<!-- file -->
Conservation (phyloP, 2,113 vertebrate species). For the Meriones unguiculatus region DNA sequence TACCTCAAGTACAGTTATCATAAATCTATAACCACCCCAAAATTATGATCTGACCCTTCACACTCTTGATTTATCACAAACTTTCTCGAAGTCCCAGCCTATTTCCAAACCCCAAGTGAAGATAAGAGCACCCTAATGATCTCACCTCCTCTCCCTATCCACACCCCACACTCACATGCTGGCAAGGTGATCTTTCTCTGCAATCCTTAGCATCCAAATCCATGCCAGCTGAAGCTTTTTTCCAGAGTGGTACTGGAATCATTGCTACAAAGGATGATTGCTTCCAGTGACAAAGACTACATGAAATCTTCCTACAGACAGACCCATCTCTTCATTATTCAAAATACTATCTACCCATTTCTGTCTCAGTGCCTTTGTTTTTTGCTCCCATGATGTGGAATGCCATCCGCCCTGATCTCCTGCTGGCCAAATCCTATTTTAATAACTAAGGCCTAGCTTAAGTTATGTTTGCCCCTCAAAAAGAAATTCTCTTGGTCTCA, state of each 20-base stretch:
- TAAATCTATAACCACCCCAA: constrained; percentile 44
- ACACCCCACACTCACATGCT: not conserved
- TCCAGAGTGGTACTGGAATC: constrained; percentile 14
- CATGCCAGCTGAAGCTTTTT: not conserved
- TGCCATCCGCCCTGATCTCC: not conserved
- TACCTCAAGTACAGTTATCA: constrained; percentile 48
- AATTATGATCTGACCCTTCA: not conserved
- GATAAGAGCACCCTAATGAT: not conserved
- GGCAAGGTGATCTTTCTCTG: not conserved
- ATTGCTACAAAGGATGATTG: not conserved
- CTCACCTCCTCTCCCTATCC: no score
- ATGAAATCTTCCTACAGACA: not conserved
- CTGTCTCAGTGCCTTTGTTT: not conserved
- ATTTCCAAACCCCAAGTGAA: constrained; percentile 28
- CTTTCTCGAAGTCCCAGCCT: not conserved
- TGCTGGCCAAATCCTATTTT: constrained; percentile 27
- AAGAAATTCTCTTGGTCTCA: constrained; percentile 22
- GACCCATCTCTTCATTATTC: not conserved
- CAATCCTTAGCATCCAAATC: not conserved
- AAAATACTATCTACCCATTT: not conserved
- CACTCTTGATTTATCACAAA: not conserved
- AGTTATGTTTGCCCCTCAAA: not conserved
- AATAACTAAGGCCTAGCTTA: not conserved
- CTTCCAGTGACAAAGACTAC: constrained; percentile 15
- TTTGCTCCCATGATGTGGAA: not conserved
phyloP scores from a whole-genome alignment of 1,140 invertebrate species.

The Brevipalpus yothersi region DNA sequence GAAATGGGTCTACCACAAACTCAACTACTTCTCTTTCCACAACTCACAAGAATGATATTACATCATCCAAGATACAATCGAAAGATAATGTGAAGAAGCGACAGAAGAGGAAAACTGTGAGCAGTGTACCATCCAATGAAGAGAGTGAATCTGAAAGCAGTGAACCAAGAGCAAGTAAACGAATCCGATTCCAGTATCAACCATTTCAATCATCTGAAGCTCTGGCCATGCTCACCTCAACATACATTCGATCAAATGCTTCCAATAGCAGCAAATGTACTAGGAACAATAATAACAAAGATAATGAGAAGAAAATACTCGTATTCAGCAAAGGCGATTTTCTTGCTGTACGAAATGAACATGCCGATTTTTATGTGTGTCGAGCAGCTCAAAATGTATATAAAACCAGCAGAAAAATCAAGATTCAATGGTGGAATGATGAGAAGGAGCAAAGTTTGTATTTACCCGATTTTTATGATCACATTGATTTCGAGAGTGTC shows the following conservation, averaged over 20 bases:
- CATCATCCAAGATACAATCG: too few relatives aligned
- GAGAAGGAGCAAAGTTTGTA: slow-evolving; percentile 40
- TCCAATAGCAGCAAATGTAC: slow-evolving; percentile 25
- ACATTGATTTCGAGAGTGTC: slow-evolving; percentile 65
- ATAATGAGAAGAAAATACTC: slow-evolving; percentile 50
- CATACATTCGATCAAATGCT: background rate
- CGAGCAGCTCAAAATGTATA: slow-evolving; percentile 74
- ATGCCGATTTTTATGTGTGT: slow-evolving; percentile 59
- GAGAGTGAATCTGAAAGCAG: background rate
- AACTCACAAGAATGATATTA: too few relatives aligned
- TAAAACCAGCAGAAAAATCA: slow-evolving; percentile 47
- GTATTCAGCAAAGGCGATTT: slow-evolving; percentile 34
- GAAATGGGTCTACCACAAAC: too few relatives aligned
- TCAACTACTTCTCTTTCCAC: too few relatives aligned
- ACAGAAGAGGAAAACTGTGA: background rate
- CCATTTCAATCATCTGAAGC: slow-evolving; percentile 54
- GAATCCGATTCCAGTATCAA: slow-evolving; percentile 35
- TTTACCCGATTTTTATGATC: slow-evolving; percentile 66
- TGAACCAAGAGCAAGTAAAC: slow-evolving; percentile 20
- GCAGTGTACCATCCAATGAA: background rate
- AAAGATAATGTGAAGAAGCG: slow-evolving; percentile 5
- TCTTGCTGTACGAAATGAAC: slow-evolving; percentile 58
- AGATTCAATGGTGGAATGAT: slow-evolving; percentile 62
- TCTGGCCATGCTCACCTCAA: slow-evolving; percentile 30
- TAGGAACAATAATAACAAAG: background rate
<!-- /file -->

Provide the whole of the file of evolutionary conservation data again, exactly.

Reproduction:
Conservation (phyloP, 2,113 vertebrate species). For the Meriones unguiculatus region DNA sequence TACCTCAAGTACAGTTATCATAAATCTATAACCACCCCAAAATTATGATCTGACCCTTCACACTCTTGATTTATCACAAACTTTCTCGAAGTCCCAGCCTATTTCCAAACCCCAAGTGAAGATAAGAGCACCCTAATGATCTCACCTCCTCTCCCTATCCACACCCCACACTCACATGCTGGCAAGGTGATCTTTCTCTGCAATCCTTAGCATCCAAATCCATGCCAGCTGAAGCTTTTTTCCAGAGTGGTACTGGAATCATTGCTACAAAGGATGATTGCTTCCAGTGACAAAGACTACATGAAATCTTCCTACAGACAGACCCATCTCTTCATTATTCAAAATACTATCTACCCATTTCTGTCTCAGTGCCTTTGTTTTTTGCTCCCATGATGTGGAATGCCATCCGCCCTGATCTCCTGCTGGCCAAATCCTATTTTAATAACTAAGGCCTAGCTTAAGTTATGTTTGCCCCTCAAAAAGAAATTCTCTTGGTCTCA, state of each 20-base stretch:
- TAAATCTATAACCACCCCAA: constrained; percentile 44
- ACACCCCACACTCACATGCT: not conserved
- TCCAGAGTGGTACTGGAATC: constrained; percentile 14
- CATGCCAGCTGAAGCTTTTT: not conserved
- TGCCATCCGCCCTGATCTCC: not conserved
- TACCTCAAGTACAGTTATCA: constrained; percentile 48
- AATTATGATCTGACCCTTCA: not conserved
- GATAAGAGCACCCTAATGAT: not conserved
- GGCAAGGTGATCTTTCTCTG: not conserved
- ATTGCTACAAAGGATGATTG: not conserved
- CTCACCTCCTCTCCCTATCC: no score
- ATGAAATCTTCCTACAGACA: not conserved
- CTGTCTCAGTGCCTTTGTTT: not conserved
- ATTTCCAAACCCCAAGTGAA: constrained; percentile 28
- CTTTCTCGAAGTCCCAGCCT: not conserved
- TGCTGGCCAAATCCTATTTT: constrained; percentile 27
- AAGAAATTCTCTTGGTCTCA: constrained; percentile 22
- GACCCATCTCTTCATTATTC: not conserved
- CAATCCTTAGCATCCAAATC: not conserved
- AAAATACTATCTACCCATTT: not conserved
- CACTCTTGATTTATCACAAA: not conserved
- AGTTATGTTTGCCCCTCAAA: not conserved
- AATAACTAAGGCCTAGCTTA: not conserved
- CTTCCAGTGACAAAGACTAC: constrained; percentile 15
- TTTGCTCCCATGATGTGGAA: not conserved
phyloP scores from a whole-genome alignment of 1,140 invertebrate species.

The Brevipalpus yothersi region DNA sequence GAAATGGGTCTACCACAAACTCAACTACTTCTCTTTCCACAACTCACAAGAATGATATTACATCATCCAAGATACAATCGAAAGATAATGTGAAGAAGCGACAGAAGAGGAAAACTGTGAGCAGTGTACCATCCAATGAAGAGAGTGAATCTGAAAGCAGTGAACCAAGAGCAAGTAAACGAATCCGATTCCAGTATCAACCATTTCAATCATCTGAAGCTCTGGCCATGCTCACCTCAACATACATTCGATCAAATGCTTCCAATAGCAGCAAATGTACTAGGAACAATAATAACAAAGATAATGAGAAGAAAATACTCGTATTCAGCAAAGGCGATTTTCTTGCTGTACGAAATGAACATGCCGATTTTTATGTGTGTCGAGCAGCTCAAAATGTATATAAAACCAGCAGAAAAATCAAGATTCAATGGTGGAATGATGAGAAGGAGCAAAGTTTGTATTTACCCGATTTTTATGATCACATTGATTTCGAGAGTGTC shows the following conservation, averaged over 20 bases:
- CATCATCCAAGATACAATCG: too few relatives aligned
- GAGAAGGAGCAAAGTTTGTA: slow-evolving; percentile 40
- TCCAATAGCAGCAAATGTAC: slow-evolving; percentile 25
- ACATTGATTTCGAGAGTGTC: slow-evolving; percentile 65
- ATAATGAGAAGAAAATACTC: slow-evolving; percentile 50
- CATACATTCGATCAAATGCT: background rate
- CGAGCAGCTCAAAATGTATA: slow-evolving; percentile 74
- ATGCCGATTTTTATGTGTGT: slow-evolving; percentile 59
- GAGAGTGAATCTGAAAGCAG: background rate
- AACTCACAAGAATGATATTA: too few relatives aligned
- TAAAACCAGCAGAAAAATCA: slow-evolving; percentile 47
- GTATTCAGCAAAGGCGATTT: slow-evolving; percentile 34
- GAAATGGGTCTACCACAAAC: too few relatives aligned
- TCAACTACTTCTCTTTCCAC: too few relatives aligned
- ACAGAAGAGGAAAACTGTGA: background rate
- CCATTTCAATCATCTGAAGC: slow-evolving; percentile 54
- GAATCCGATTCCAGTATCAA: slow-evolving; percentile 35
- TTTACCCGATTTTTATGATC: slow-evolving; percentile 66
- TGAACCAAGAGCAAGTAAAC: slow-evolving; percentile 20
- GCAGTGTACCATCCAATGAA: background rate
- AAAGATAATGTGAAGAAGCG: slow-evolving; percentile 5
- TCTTGCTGTACGAAATGAAC: slow-evolving; percentile 58
- AGATTCAATGGTGGAATGAT: slow-evolving; percentile 62
- TCTGGCCATGCTCACCTCAA: slow-evolving; percentile 30
- TAGGAACAATAATAACAAAG: background rate